Friends, And The Fear Of Letting Go

Imagine keeping every item of clothing you’ve ever worn, from the day you were born up to the present. At some stage the older stuff won’t fit any more. This is much how I view friendships.

At the risk of sounding cold hearted, I’m fully aware that friends are a lot more important then clothes. When was the last time your favourite jumper picked you up when you were too drunk to drive home? To be more specific I feel each friendship “fits” at certain times of your life better then others. It’s unreasonable to assume that every friend you’ve ever made will be just as relevant to you years from when you first met. The relationship between two strangers, to evolve together as friends, requires a unique set of circumstances. Like the creation of a new element, one factor changed and the whole event may never have taken place.

In my experience I’ve found I’ve made most friends by joining new social groups. Starting high school,  a new sports club or group work at university can be a rich breeding ground for companionship. In the course of being thrust together in circumstances beyond our control, overhearing a shared interest or opinion can be the spark required for a friendship to proceed. A friendship coming about in this way can be incredibly comforting. Finding you’re not alone and the knowledge that you’ve been accepted by part of a larger group is a natural and comforting desire. But it’s important to recognise the fragile origins of friendship. Your new best friend could so easily have been yet another face in the corner.

Say you’re at a party, and you introduce your best friend Dave to another friend whom Dave has not yet met. Things may go a little something like…”Hey this is my friend Dave, we met at a Guns and Roses tribute night.” So often our relationships will be watermarked by the conditions they were formed in; “We met when we both worked at…we bumped into each other at…” Is it totally unreasonable to think that someday, the conditions that formed your friendship may no longer exist? Or at least not to the same extent they once did? It’s ok to let go.

Without a desire to make a huge generalisation, it’s a behavior I’ve observed more often in women then men; the attempt to drag along nearly every friend through life from high school onward. I’m certain there are merits to this method. No doubt there’s huge worth in being able to surround oneself in a myriad of personalities from shared moments in your past. I’m certain I’m in a minority but i just don’t see it as a course of action worth taking. My approach is far more relaxed, more organic in its nature. Those who you count as friends will probably be just that, regardless of the effort produced in maintaining those relationships.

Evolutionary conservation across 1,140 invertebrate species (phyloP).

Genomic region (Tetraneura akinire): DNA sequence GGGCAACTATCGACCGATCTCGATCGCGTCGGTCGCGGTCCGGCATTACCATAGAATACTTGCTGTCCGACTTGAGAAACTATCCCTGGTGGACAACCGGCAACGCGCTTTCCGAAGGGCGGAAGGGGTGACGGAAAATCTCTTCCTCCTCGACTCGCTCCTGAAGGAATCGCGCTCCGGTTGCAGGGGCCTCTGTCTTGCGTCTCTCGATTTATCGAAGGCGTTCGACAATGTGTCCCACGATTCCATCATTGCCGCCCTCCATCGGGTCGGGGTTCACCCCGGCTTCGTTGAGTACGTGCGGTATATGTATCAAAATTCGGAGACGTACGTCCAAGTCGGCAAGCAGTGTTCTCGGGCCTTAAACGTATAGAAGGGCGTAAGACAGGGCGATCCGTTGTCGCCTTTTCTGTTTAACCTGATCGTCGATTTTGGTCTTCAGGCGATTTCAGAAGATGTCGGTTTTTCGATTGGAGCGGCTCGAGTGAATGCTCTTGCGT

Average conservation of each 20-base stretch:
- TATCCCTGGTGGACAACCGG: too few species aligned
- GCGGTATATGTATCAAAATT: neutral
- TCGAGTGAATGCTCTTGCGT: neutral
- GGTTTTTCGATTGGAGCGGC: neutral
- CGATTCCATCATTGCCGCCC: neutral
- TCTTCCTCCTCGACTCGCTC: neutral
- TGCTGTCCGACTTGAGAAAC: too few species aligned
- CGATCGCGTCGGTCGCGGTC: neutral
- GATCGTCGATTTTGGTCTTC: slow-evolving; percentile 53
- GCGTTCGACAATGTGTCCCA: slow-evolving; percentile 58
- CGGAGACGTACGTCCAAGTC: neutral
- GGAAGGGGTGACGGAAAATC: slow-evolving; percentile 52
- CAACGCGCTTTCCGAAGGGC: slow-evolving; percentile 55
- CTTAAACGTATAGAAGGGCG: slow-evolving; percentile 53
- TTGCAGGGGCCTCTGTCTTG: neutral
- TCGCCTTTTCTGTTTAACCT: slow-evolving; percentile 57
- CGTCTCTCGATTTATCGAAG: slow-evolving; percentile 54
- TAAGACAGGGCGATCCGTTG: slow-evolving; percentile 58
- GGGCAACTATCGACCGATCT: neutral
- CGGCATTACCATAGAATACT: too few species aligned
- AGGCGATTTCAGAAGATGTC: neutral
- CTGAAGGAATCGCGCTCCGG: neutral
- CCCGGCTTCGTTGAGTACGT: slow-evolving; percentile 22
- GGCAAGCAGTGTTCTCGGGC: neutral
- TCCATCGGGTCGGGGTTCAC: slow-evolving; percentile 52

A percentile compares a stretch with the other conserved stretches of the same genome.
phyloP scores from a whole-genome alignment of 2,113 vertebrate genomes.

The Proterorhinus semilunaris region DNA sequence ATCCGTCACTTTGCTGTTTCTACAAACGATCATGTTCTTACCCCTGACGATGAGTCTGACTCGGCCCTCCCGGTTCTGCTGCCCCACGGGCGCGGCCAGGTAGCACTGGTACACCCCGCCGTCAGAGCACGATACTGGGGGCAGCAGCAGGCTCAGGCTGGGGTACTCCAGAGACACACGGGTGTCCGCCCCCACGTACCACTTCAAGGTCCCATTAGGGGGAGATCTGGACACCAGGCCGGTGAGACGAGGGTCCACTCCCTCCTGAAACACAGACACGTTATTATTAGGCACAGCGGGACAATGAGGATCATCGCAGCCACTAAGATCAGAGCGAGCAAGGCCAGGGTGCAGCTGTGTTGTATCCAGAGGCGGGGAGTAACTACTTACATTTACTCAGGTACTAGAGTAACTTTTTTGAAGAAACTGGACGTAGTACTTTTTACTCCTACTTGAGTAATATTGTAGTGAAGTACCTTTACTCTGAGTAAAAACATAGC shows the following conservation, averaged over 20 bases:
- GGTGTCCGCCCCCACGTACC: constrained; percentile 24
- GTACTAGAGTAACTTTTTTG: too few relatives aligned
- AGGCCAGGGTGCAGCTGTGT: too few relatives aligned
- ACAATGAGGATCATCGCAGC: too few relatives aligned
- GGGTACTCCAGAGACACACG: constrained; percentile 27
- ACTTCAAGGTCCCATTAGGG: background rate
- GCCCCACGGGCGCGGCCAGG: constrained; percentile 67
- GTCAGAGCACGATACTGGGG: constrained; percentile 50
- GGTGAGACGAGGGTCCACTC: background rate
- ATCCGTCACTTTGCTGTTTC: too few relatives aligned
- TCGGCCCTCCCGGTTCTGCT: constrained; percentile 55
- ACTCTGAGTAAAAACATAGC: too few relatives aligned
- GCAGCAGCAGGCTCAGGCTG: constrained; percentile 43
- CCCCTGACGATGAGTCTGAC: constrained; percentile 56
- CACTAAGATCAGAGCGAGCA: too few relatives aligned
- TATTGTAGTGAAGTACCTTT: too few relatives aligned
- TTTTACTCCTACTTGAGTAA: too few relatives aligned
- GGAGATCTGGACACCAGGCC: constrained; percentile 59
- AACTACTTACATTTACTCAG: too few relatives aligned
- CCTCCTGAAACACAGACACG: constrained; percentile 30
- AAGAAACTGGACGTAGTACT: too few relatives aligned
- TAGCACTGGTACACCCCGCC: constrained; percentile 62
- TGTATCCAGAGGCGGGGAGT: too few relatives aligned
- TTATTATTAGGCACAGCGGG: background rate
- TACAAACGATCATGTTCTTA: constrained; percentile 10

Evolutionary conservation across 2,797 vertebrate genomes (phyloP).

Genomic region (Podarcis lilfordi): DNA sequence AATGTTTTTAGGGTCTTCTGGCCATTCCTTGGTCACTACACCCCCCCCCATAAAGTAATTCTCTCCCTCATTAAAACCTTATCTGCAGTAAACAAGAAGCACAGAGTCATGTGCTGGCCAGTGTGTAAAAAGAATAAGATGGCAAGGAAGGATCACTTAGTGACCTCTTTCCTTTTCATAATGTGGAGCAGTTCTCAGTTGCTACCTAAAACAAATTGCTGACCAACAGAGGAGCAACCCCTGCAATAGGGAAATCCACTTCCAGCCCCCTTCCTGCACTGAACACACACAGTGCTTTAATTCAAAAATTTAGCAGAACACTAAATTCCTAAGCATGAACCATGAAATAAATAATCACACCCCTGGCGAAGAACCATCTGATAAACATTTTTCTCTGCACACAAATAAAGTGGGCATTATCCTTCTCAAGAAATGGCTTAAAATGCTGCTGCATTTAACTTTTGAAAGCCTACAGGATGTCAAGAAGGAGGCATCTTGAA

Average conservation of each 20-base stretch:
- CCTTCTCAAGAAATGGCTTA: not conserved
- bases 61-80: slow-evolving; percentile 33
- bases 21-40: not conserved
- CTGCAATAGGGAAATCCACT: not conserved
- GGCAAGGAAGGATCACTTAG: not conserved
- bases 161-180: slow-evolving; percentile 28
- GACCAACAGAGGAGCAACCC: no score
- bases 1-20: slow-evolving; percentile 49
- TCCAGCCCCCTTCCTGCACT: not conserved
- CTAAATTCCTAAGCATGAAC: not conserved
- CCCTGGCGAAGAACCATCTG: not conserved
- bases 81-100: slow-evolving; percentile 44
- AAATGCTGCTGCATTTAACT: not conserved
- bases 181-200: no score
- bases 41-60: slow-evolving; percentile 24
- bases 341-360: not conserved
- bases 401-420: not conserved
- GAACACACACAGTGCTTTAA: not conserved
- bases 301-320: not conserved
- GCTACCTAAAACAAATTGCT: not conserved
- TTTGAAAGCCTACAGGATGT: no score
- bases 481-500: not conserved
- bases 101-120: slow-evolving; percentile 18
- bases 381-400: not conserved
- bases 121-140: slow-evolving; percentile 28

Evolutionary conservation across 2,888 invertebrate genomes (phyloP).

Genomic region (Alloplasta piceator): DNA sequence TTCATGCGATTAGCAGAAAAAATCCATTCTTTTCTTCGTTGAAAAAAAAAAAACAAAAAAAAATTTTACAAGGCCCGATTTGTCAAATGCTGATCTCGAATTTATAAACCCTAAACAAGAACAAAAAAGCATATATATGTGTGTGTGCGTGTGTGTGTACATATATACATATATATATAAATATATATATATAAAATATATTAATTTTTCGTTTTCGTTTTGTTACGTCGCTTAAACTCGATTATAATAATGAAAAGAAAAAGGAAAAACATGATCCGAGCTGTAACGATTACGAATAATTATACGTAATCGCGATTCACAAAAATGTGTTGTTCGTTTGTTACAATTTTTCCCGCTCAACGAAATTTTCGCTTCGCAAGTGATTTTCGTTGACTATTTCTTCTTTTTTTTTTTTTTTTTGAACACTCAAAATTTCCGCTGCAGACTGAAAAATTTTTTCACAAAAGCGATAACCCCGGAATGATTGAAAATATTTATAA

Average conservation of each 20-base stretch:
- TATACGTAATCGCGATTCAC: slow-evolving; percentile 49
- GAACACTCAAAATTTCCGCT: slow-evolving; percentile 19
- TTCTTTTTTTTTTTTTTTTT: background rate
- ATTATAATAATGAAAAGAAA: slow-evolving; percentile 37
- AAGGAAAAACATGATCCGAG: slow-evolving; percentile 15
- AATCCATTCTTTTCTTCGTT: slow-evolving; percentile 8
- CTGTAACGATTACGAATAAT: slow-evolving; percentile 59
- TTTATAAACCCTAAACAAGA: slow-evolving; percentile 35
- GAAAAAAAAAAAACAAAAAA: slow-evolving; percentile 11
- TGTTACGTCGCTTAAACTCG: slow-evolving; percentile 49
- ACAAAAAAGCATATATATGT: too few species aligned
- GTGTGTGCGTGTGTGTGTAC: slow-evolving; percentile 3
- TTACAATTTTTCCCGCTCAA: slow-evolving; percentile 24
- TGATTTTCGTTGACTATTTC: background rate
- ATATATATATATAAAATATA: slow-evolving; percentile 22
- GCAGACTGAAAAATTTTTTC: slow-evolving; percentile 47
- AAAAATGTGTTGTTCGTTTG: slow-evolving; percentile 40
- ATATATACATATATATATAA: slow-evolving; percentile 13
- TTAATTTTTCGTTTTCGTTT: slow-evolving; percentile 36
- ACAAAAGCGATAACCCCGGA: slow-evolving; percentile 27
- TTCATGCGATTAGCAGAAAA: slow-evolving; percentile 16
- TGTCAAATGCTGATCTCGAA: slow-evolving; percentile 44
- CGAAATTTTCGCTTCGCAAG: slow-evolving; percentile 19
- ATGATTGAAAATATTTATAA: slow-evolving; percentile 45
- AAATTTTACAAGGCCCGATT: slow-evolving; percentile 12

Sometimes we’re close to our friends and sometimes we’re not. Life gets in the way but it’s vital to recognise that its no doubt the same situation for the person on the other end of a friendship. Its ok for this to happen and its ok to let them go. Perhaps social media has added a greater level of pressure to maintain every strand of friendship to which you ever became attached. Rather then binding unnecessary malice to the natural degradation of a friendship, if we could see it as a social normality then everyone might be able to progress through life a little more easily.

I can instantly acknowledge that mine is a unique situation. Having uprooted my life 2 years ago to move thousands of miles to a new continent, it was reasonable to foresee that maintaining old friendships may become more of a challenge. But that was a choice of mine to make. Luckily I have never found making friends difficult, enjoying a certain excitement in meeting new people. I suppose there is an intended selflessness in my attitudes toward friendship. I don’t want others to feel a need to struggle to keep me in their lives when there is so much they should be doing, so many experiences worth having. As important as friends are and as absolutely joyous as it is to have them in our lives, placing too great a value and importance on relationships may well do more harm then good.

Cherish the friendships that were lucky enough to have ever existed. Don’t spoil them by struggling to make them last forever.



  1. Very good stuff

  2. […] Friends, And The Fear Of Letting Go ( […]

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